Advice from an expert: how to be young while old

by Len Lear
Posted 1/14/22

Now I am not 2,000 years old, although my right hip feels like it in the morning. But I am almost 82, which in dog years is 574, so I am definitely on my way.

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Advice from an expert: how to be young while old


I just finished reading “All About Me,” the wonderful just-published autobiography of Mel Brooks, the 95-year-old comedy genius who has written and directed many comic movies including “Young Frankenstein,” my own favorite funny movie ever. 

Brooks and his comedy buddy Carl Reiner also created the greatest comedy album of all time, “The 2000 Year Old Man” (1960), which I listened to so many times that the record got arthritis. In it Reiner says: “You must have had many wives in 2,000 years. Do you remember them all?” Brooks answers, “One I remember well. Shirley. A redhead. I can never forget that red hair. She had it all!” Reiner then asks, “In 2,000 years how many children did you have?” Brooks’ reply: “I have had more than 42,000 children. And NOT ONE comes to visit me. But you know how kids are...”  

Now I am not 2,000 years old, although my right hip feels like it in the morning. But I am almost 82, which in dog years is 574, so I am definitely on my way. I mention this because the editor of the Local asked me to write this article about how to be happy while old. I qualify for this assignment because I am the old man of the Local. (And she tells me she’s impressed by how happy I am.) 

Now you can find suggestions on aging well from articles in magazines and press releases from any medical institution - exercise daily,  don’t smoke, drink in moderation, avoid stress as much as possible, eat lots of veggies and fruit and little or no meat. (The person writing that press release is probably 50 pounds overweight.)

But everyone has seen those recommendations over and over again. So here are some from me you may not have seen: 

  • Stop with all social media, which I avoid like a poisonous snake. Thanks to social media, It would take the jaws-of-life to pry a cell phone out of the hands of a person under 30 years old. And the next time a woman sends me 400 photos of her spectacularly precious grandchildren eating breakfast or playing in the backyard, I will only look at the first 10. Volunteering for a worthwhile cause also helps keep one young, so I am thinking of starting an AA-type of nonprofit organization for people who want to break their addiction to Facebook.
  • Do not tell people about your aches and pains and personal problems. Twenty-five percent of the people you tell do not care, and the other 75 percent are glad you have them.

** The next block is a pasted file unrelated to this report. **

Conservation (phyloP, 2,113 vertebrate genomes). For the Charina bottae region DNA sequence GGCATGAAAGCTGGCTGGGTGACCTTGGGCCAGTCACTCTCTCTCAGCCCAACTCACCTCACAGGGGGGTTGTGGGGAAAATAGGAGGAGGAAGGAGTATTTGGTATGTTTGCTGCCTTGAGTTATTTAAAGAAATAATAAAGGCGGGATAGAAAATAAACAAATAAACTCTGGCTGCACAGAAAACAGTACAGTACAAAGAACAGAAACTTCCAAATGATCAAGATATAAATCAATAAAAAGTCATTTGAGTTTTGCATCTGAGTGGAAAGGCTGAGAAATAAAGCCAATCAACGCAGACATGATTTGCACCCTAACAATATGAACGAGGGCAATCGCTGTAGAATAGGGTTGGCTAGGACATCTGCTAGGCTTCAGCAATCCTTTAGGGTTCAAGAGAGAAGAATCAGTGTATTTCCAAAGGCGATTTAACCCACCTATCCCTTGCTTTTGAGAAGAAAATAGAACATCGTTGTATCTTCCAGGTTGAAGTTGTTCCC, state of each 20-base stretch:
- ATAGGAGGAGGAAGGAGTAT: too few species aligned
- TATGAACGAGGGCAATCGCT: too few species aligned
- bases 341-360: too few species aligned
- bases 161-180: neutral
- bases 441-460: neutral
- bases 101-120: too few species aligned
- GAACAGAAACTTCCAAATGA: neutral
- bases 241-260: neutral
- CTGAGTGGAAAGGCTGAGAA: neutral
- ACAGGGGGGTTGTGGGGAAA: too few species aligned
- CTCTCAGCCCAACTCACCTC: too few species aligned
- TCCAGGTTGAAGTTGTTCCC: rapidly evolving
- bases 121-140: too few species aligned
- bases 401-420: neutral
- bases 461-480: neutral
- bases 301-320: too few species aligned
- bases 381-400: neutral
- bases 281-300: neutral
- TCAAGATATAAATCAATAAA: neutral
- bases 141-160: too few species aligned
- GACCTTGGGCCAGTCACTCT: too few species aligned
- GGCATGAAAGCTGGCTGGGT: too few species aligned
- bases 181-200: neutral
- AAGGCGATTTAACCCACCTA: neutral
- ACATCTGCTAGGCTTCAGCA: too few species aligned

• Singing is great, too. I love to sing, which keeps one young. I hate to brag, but I can hold a note longer than Chase National Bank. It may be off-key, out of tune and not necessarily in English, but I can hold it.
  • Don't listen to experts. I told the dentist my teeth were getting yellow. He told me to wear a brown necktie … I asked a bartender last week for “a double.” He brought out a guy who looked like me. Ba-da-boom.
  • Read the book “Anatomy of an Illness,” published in 1979 by Norman Cousins, then the editor of Saturday Review magazine. Reading it was more fun than eating watermelon in a rented car. In the mid-'70s Cousins was diagnosed with an irreversible illness and was told he did not have long to live. Cousins proceeded to watch comedy movies by Charlie Chaplin, Buster Keaton and Laurel and Hardy for hours every day. Instead of moping, he was laughing almost non-stop. And his tests and X-rays kept getting better and better. He made a complete recovery, was released from the hospital and lived for 14 more years until he died in 1990 at age 75.

Maybe that is why comic George Burns lived to be 100; Betty White, 18 days short of 100; “Professor” Irwin Corey, 102; Bob Hope, 100; Carl Reiner, 98, Sid Caesar, 92, Imogene Coca, 93, Henny Youngman, 92, whose most famous one-liner was: “My doctor said I was so sick that he gave me just six months to live. I told him, 'But doc, I cannot pay your bill.' So he gave me another six months.”

  • Do not watch the 11 o'clock news. Way too depressing. Since I stopped watching it last September, my skin has cleared up.
  • And most importantly, do not think the sun comes up just to hear you crow.

Len Lear can be reached at